I’m also about to have a baby girl and I’d love to write a book for her one day too,
but I think I’ll have to get to know her a little better first. I want the books to reflect the character and nature of my children. I consider it areal privilege to be able to say to Sam, “I wrote this book about you and for you” and I hope I get to do the same with my other kids.

I also have written a picture book that I’m passionate about that deals with
open-heart surgery. Sam had open-heart surgery last year to correct a
congenital heart defect and I’d love to help other children in his situation
to understand what is going to happen to them and why. I think my family
might just be my greatest source of inspiration.

Karen is visiting these great blogs on her tour to talk more about Samuel’s Kisses.

Blog tour dates:
Dec 1: Kathryn Apel http://katswhiskers.wordpress.com/
Dec 2: Kids’ Book Capers
Dec 3: Sheryl Gwyther http://sherylgwyther4kids.wordpress.com/
Dec 4: Serena Geddes http://www.reeni.com.au/books/
Dec 5: Rebecca Newman http://soupblog.wordpress.com/
Dec 6: Susan Stephenson http://www.thebookchook.com/
Dec 7: Katrina Germein http://www.katrinagermein.com/blog/

To read more about Karen’s work visit her website at http://www.karencollum.com.au.

Published by

Dee White

Dee White lives with her husband and two sons in a small rural country town which has more kangaroos than people. She has worked as an advertising copywriter and journalist and has had numerous career changes because until recently, writing wasn’t considered to be a proper job. Letters to Leonardo, her first novel with Walker Books Australia, was published in 2009 to great critical acclaim.


  1. I think Karen totally nailed it here: “I think the trick is to work out which of those things hold universal appeal for many people and which ones are unique to your family.” In fact, I believe that’s the trick for all writers, to see which of our words, images and characters can live outside our heads.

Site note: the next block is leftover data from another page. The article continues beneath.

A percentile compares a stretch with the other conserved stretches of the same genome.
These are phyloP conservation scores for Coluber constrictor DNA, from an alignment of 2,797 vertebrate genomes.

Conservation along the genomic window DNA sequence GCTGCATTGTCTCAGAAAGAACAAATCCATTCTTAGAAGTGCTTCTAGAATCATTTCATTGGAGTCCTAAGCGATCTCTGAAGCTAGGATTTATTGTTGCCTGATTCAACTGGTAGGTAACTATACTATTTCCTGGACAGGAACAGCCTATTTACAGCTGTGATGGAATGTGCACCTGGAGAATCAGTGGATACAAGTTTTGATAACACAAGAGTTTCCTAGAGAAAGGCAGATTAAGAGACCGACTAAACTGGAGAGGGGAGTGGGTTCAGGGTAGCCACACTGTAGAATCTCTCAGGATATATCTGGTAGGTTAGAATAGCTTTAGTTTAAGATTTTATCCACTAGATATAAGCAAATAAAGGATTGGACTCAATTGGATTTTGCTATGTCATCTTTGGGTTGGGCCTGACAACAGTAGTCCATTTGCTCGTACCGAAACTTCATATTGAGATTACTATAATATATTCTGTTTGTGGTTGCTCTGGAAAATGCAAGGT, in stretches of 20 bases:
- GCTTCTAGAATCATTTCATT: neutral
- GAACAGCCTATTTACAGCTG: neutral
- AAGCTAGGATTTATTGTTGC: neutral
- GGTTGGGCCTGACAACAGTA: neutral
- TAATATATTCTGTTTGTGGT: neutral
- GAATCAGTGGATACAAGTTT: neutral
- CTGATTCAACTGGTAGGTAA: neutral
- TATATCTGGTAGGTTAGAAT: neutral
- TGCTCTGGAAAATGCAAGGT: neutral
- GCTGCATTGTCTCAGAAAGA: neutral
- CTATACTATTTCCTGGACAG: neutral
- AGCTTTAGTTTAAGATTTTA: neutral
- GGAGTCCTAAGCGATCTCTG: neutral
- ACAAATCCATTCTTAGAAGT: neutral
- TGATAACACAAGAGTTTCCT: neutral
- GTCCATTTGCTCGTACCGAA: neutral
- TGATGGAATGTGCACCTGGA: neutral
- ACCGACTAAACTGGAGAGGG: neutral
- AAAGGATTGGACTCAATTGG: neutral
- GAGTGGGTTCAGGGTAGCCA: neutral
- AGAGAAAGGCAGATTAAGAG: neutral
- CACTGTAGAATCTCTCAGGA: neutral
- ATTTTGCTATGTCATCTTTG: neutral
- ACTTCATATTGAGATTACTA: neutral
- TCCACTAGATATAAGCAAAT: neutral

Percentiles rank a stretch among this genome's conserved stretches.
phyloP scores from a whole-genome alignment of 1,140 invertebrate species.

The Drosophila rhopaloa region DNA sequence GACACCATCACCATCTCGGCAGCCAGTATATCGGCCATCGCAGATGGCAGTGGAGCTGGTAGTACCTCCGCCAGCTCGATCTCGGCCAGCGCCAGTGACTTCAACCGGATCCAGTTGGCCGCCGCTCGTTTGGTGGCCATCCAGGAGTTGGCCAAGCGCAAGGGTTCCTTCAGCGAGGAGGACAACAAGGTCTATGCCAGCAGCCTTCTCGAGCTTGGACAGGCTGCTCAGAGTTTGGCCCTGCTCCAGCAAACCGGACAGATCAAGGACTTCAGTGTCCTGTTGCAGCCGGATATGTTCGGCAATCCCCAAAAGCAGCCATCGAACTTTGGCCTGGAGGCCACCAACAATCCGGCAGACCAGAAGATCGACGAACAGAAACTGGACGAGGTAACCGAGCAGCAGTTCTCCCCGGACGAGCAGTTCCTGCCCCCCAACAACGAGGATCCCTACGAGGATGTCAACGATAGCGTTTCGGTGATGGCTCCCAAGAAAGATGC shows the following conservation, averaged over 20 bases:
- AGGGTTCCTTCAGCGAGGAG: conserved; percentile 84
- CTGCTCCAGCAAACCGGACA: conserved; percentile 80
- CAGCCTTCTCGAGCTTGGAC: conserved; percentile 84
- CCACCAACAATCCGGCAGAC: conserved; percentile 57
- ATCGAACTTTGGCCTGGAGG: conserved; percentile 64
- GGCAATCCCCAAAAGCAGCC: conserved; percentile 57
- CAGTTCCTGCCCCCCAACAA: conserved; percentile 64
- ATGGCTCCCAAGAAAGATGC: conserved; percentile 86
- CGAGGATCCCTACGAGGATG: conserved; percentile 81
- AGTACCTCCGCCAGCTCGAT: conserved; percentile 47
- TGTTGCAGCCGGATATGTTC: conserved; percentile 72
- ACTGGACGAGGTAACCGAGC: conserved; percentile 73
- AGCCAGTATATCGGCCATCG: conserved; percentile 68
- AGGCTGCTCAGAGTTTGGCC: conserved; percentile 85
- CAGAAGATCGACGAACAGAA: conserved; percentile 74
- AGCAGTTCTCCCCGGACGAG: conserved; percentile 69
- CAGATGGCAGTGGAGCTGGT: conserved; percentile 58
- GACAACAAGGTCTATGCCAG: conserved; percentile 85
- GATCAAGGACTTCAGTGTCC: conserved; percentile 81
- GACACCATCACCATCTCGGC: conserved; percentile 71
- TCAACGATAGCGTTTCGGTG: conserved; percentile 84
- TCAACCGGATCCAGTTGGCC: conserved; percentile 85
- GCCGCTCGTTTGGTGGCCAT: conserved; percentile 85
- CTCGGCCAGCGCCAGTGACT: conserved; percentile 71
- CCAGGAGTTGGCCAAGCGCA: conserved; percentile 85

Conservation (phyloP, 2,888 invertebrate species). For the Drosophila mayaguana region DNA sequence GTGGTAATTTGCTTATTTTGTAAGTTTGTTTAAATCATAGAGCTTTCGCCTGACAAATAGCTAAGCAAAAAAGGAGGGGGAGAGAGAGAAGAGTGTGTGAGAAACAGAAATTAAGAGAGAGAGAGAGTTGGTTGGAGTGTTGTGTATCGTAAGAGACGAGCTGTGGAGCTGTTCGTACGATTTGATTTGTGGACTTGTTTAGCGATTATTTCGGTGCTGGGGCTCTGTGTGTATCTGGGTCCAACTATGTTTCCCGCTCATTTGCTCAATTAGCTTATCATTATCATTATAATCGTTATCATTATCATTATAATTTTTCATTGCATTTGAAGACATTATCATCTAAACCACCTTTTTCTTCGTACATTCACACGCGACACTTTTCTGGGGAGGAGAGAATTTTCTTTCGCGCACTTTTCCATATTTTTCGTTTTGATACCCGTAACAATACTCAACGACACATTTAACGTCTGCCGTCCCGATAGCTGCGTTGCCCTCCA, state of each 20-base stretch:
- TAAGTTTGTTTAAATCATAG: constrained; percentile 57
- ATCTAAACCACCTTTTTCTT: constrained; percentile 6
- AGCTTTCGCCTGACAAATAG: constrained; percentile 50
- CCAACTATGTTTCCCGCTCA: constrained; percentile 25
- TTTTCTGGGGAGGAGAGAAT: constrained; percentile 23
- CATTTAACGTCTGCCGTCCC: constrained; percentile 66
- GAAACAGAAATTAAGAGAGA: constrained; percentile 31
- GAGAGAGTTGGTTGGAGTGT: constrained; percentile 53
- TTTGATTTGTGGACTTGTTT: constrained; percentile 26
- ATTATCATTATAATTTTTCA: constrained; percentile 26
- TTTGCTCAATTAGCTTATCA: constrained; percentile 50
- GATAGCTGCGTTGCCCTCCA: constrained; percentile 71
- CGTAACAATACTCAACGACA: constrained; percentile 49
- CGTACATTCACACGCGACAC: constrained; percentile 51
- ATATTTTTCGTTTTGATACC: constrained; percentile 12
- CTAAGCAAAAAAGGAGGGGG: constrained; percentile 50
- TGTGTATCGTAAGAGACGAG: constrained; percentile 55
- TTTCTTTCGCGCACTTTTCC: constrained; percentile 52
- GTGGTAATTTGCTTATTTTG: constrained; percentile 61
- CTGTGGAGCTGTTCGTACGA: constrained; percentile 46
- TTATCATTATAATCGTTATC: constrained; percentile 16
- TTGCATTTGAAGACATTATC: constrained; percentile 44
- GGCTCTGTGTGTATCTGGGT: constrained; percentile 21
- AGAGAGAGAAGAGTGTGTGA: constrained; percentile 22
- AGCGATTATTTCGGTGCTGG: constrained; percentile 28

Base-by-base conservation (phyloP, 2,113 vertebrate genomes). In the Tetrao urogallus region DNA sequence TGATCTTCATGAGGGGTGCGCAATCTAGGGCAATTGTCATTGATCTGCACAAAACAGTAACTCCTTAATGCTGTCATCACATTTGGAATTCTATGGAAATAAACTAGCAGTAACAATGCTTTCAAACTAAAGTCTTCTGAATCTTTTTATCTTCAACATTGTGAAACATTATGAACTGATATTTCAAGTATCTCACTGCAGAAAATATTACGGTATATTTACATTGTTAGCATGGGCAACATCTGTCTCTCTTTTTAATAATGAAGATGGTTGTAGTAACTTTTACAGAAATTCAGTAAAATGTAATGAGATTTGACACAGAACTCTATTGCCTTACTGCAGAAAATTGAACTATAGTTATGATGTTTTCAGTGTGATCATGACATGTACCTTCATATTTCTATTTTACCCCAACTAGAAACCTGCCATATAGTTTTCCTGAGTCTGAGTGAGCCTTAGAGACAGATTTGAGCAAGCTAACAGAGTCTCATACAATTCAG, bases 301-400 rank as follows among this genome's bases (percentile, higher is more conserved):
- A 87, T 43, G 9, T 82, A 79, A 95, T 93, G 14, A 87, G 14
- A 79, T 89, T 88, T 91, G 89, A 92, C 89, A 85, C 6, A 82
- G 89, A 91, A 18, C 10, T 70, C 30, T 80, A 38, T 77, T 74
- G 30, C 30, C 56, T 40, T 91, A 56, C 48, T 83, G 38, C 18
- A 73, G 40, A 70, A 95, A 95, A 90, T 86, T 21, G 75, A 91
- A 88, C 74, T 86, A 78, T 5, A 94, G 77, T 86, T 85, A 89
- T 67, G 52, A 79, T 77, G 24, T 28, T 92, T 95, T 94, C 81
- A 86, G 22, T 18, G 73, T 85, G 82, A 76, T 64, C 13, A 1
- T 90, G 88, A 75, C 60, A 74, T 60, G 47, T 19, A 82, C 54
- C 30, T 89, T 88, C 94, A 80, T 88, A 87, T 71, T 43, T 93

Thanks, Dee and Karen!

  2. So excited for you Karen. Hooray for 2yr olds kisses, they’re magic. Can’t wait to see what you write up for your twins, mine would be called “weapons of mess and destruction”.

  3. Thanks so much, Dee, for having SAMUEL’S KISSES on your blog today. And thanks for the comments, Book Chook & Natalie. I agree – that’s a great title for a PB about twins, Natalie! I affectionately call my boys the demolition crew 😛

  4. I agree – my family is my greatest inspiration, too. Mostly the like it, though sometimes they look a bit sheepish and make me promise never to write that! (Who me?)

    Great post, girls.

  5. I know what you mean, Kat.

    Mine are not always thrilled when I write about them, but family really does provide fantastic inspiration for stories.


  6. It’s great to learn about Karen’s inspiration for her picture book, ‘Samuel’s Kisses.’ Stories with real life experiences always seem to be the best!

    I like how the illustrations depict real life situations such as lining up at the bank and visiting the shops. Great post!

  7. Huge congrats, Karen!
    I thoroughly enjoyed reading about the original inspiration behind Samuel’s Kisses.
    Laughed when i read your family not always keen on been used as inspiration, Dee and Kat. Bet they would be miffed if they were totally left out.